A photo-booth portrait series Jude took in the 1960s.
I received my MFA and had my first solo show in NY in 1971. I immediately got into three galleries. I knew that there was terrible discrimination against women, and I worked for women's rights trying to change attitudes towards women, both in my work and in my life. But I, myself, never felt discrimination in the world. I actually encountered it with my husband and my in-laws who had not been part of the liberal culture I grew up in. If I didn't make it into a gallery or a show, I assumed that it was the work, not my sex. At home, however, I experienced severe endemic sexism that my (in other respects) very politically savvy and progressive husband still held. More than anything, it was what was happening at home that stayed momentum, and caused me to limit my scope. By 1973, I knew I had to have my life back. My husband and I split up. He is a dear man, and we are still friends, but he was very much a creature of his family and his time. I knew I could not be a victim of his cultural limitations.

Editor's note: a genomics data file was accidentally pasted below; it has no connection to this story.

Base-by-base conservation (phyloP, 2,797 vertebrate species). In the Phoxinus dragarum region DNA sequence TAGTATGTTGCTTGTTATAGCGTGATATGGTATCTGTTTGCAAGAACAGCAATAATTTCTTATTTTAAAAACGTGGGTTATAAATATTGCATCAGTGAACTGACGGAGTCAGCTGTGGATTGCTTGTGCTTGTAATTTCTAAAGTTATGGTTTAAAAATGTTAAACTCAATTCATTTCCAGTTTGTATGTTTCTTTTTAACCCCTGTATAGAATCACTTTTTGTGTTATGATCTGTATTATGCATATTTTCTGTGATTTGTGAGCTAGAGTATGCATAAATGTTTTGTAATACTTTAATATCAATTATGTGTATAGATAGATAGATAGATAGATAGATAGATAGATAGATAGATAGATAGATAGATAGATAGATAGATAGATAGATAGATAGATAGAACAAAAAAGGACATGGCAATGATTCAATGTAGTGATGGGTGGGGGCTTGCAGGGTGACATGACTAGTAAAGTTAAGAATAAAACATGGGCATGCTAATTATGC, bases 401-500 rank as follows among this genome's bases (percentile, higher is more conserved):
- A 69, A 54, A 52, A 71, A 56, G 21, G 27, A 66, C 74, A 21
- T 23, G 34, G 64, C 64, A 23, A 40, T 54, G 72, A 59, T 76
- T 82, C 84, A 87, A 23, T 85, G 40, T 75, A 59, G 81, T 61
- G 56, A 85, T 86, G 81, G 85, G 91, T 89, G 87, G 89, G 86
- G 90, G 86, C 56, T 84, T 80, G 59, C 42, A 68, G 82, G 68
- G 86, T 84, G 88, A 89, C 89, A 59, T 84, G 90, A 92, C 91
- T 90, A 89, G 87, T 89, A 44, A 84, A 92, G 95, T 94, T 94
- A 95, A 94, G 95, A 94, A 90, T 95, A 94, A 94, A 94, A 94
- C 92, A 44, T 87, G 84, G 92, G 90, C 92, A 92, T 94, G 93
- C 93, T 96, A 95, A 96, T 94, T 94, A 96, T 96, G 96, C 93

In this photo, I had someone take a picture of my torso and wrote, "Pay your own way," over and over. At this time, I was getting divorced and had decided not to take support or alimony. I felt very fragile but recognized I had to be brave and pay my way or I would never be able to look myself in the mirror again. This piece was the result of that decision.